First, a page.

Although it’s perfectly fine to satisfy your craving, you shouldn’t consider pickles a health food.

High sodium content

Pickles are, in large part, appealing due to their salty, briny flavor.

They’re high in sodium, an essential mineral for fluid balance. However, most people in North America already surpass the World Health Organization’s (WHO’s) recommendation of 2,000 mg per day — pregnant people included (8, 9).

This makes it very unlikely that you need the sodium from pickles.

In fact, excess sodium may cause water retention and increase your risk of high blood pressure during pregnancy (10).

It’s perfectly fine to satisfy your pickle craving, but do so in moderation and be mindful of eating too much sodium.

Vitamin content

Pickles pack a powerful punch of vitamins, with just one dill pickle boasting 15% of the daily recommendation for vitamin K for pregnant women. This vitamin helps your blood clot and keeps your bones strong (11, 12).

Plus, pickle juice offers a good amount of vitamin C, which aids babies’ tissue growth and immune development (13).

All the same, pickles’ high sodium content means that you shouldn’t overindulge in this snack. That’s because a medium-sized pickle packs 325 mg of sodium, which is 16% of the recommended maximum intake (8, 14).


Pickles provide a fair amount of vitamin K, which is necessary during pregnancy, and their juice boasts vitamin C. However, you should still be sure to limit your intake due to their high salt content.

It’s perfectly safe to eat most types of pickles, in moderation, during pregnancy.

Nonetheless, you should steer clear of homemade pickles, as they have a higher risk of growing harmful bacteria like Listeria, which may cause serious pregnancy complications (15, 16).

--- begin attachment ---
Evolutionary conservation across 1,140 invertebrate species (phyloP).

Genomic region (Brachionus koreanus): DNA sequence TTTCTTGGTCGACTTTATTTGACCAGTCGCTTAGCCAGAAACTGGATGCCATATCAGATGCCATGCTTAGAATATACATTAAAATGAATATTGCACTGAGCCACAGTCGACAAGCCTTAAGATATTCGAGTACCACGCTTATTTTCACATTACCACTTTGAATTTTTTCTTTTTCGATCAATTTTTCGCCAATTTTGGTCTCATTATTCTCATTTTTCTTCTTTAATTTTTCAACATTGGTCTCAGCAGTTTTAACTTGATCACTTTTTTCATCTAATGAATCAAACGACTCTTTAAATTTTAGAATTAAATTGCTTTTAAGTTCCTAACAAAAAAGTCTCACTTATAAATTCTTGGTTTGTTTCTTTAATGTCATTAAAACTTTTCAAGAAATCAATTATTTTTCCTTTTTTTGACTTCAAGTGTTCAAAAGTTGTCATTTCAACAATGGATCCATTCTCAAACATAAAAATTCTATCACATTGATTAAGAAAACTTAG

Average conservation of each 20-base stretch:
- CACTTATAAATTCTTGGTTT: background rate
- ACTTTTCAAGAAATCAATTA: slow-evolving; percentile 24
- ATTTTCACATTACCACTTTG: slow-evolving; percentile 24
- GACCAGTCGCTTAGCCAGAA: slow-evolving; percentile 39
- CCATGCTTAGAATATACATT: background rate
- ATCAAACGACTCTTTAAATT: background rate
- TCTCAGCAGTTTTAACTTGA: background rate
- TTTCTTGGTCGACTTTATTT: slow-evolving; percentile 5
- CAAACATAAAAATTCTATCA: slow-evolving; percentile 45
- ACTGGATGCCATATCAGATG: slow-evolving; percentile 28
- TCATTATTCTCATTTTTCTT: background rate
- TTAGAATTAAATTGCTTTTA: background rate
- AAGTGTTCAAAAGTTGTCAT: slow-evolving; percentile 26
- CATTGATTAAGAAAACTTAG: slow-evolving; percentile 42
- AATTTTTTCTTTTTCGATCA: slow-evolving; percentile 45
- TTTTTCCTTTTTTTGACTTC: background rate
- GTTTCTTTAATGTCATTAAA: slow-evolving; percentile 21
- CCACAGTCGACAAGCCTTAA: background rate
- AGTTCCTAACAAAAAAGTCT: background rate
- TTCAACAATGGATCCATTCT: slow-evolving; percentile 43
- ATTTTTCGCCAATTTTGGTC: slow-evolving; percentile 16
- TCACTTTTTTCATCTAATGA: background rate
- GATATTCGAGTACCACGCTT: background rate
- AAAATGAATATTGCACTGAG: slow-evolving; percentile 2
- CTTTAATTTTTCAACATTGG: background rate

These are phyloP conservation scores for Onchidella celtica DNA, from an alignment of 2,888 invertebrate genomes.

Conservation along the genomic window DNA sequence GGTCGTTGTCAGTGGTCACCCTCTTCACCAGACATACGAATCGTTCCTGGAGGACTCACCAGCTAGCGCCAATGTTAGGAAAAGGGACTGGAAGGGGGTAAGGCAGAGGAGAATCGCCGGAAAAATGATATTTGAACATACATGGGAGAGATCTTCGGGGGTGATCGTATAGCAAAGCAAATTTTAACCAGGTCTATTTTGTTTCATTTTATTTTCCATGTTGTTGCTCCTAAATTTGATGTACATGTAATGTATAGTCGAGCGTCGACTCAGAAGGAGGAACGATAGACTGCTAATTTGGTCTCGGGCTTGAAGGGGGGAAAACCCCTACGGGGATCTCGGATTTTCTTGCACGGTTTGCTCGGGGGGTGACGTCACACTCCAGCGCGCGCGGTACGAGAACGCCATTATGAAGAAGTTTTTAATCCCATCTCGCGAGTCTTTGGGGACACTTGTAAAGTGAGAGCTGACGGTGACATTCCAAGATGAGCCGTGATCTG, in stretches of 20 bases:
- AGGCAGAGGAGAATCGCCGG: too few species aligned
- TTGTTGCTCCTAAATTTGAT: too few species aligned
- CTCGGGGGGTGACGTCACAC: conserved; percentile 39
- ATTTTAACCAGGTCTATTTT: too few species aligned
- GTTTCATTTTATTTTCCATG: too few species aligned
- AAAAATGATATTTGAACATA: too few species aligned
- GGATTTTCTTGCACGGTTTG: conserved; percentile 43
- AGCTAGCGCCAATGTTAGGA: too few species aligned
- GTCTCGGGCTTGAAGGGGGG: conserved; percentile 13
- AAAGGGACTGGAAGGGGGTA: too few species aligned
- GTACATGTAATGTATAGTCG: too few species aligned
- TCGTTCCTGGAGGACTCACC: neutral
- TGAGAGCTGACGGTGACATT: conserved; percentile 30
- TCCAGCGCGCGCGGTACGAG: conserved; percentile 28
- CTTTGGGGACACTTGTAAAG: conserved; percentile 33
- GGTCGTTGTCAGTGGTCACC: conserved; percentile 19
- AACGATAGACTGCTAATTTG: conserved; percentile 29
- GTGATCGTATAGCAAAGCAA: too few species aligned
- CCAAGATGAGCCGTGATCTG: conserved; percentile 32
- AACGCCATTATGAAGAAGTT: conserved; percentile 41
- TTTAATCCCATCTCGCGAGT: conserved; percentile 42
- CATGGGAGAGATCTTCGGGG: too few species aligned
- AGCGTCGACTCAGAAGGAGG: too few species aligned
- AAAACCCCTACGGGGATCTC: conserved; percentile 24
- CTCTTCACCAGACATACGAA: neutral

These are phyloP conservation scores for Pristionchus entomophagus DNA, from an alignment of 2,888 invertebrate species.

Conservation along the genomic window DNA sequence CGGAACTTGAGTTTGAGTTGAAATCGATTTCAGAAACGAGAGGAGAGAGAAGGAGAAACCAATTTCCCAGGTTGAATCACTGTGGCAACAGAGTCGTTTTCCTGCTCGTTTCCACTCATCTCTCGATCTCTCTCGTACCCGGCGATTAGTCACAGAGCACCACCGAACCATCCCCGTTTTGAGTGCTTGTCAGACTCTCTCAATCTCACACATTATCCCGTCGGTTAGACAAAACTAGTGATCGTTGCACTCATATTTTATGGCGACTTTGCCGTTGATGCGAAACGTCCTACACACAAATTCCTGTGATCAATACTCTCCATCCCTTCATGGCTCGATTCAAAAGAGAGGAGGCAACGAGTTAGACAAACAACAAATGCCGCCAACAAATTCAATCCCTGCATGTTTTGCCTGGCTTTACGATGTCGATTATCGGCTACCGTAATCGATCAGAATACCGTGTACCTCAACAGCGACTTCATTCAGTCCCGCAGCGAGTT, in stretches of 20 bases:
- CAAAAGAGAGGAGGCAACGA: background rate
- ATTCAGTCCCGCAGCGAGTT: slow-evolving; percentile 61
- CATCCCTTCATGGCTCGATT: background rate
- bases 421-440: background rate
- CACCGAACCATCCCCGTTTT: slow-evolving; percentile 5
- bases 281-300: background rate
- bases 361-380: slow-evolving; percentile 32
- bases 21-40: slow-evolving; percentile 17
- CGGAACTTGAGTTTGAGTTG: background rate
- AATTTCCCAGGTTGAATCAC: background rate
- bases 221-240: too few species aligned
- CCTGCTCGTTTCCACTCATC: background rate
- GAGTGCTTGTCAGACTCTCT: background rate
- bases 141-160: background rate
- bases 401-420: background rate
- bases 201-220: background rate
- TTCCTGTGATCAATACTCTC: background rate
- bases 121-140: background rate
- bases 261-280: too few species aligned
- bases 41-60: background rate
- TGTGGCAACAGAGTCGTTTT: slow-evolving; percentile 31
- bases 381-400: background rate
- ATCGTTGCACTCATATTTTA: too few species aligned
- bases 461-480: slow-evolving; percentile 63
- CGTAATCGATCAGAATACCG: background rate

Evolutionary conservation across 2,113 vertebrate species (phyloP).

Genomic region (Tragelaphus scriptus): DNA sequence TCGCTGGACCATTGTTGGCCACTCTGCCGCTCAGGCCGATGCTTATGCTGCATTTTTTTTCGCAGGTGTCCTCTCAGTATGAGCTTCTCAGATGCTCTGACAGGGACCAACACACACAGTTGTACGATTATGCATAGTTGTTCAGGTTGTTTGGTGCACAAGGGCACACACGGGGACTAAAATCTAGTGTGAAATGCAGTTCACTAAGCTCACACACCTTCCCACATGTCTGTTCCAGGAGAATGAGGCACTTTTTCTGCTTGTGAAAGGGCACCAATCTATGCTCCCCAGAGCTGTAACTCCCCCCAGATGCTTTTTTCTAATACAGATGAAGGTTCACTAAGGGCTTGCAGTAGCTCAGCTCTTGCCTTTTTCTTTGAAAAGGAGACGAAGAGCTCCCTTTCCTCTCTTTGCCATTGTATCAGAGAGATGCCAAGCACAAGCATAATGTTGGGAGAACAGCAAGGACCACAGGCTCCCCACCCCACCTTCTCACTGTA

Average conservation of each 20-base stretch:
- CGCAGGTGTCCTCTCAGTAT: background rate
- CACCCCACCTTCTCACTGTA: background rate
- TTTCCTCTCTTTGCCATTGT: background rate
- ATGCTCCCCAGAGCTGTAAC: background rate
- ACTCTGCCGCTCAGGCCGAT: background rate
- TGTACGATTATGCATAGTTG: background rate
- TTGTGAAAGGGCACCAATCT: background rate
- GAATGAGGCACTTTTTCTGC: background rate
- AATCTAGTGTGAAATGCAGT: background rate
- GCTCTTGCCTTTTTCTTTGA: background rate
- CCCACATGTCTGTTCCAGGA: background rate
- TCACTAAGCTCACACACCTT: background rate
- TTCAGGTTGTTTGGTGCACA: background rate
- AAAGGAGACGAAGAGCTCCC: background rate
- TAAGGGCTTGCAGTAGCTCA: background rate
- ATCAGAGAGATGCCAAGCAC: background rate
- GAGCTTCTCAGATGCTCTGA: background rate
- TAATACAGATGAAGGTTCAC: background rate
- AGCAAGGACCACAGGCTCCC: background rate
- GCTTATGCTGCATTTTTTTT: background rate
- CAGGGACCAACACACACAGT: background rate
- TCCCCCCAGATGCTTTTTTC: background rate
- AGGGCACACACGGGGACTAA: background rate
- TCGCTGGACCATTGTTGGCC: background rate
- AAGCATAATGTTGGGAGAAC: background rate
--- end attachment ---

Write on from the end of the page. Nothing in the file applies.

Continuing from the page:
According to the Centers for Disease and Control and Prevention (CDC), pregnant women are 10 times likelier to get a Listeria infection than the population at large. Thus, it’s best to diligently avoid all homemade pickles (17).

Instead, opt for store-bought pickles, which are safe to enjoy during pregnancy.

Tips for safely consuming pickles

If you want to enjoy pickles during pregnancy, keep these tips in mind:

  • Look for reduced-sodium labels on the packaging to minimize your salt intake.
  • Compare the nutrition facts panel across products, choosing brands with less sodium and sugar. Keep in mind that sweet pickles are made with sugar, while dill pickles aren’t.
  • If you’re tempted to eat a lot at once, try a few mindful eating practices. Stop when you’re satisfied.
  • In addition, shop for store-bought pickles prepared in vinegar, which are usually found on the shelves at room temperature. These have been pasteurized to kill all bacteria.
  • Follow the storage instructions on the label. Depending on the production method, pickles may need to be refrigerated after opening to prevent spoilage. Regardless, always seal your pickle jar securely.
  • Always use a utensil to pluck pickles from the jar — rather than your fingers — to minimize the chance of introducing harmful bacteria.

To minimize your risk of listeriosis, avoid homemade pickles while pregnant. Instead, look for store-bought varieties that are low in sodium and sugar, and be sure to practice proper food hygiene.

If you’re pregnant and craving pickles, you’re far from alone — but the whys and wherefores of such cravings are still a bit of a scientific mystery.

Shifts in taste and smell may be partly to blame for pickle cravings, as well as cultural cues.

Cravings are a normal part of pregnancy. Although your hankering for pickles won’t tell you the sex of your baby and likely doesn’t indicate a nutrient deficiency, this food can still serve as a delicious, crunchy snack.

Just be sure to eat them in moderation to keep your sodium intake low, and pair them with a balanced diet.

Just one thing

Looking for creative ways to satisfy your craving? Pickles and ice cream make a unique summer dessert, while a shot of pickle juice gives you a small vitamin C boost. Add pickle juice to a marinade or top your salad with sliced pickles.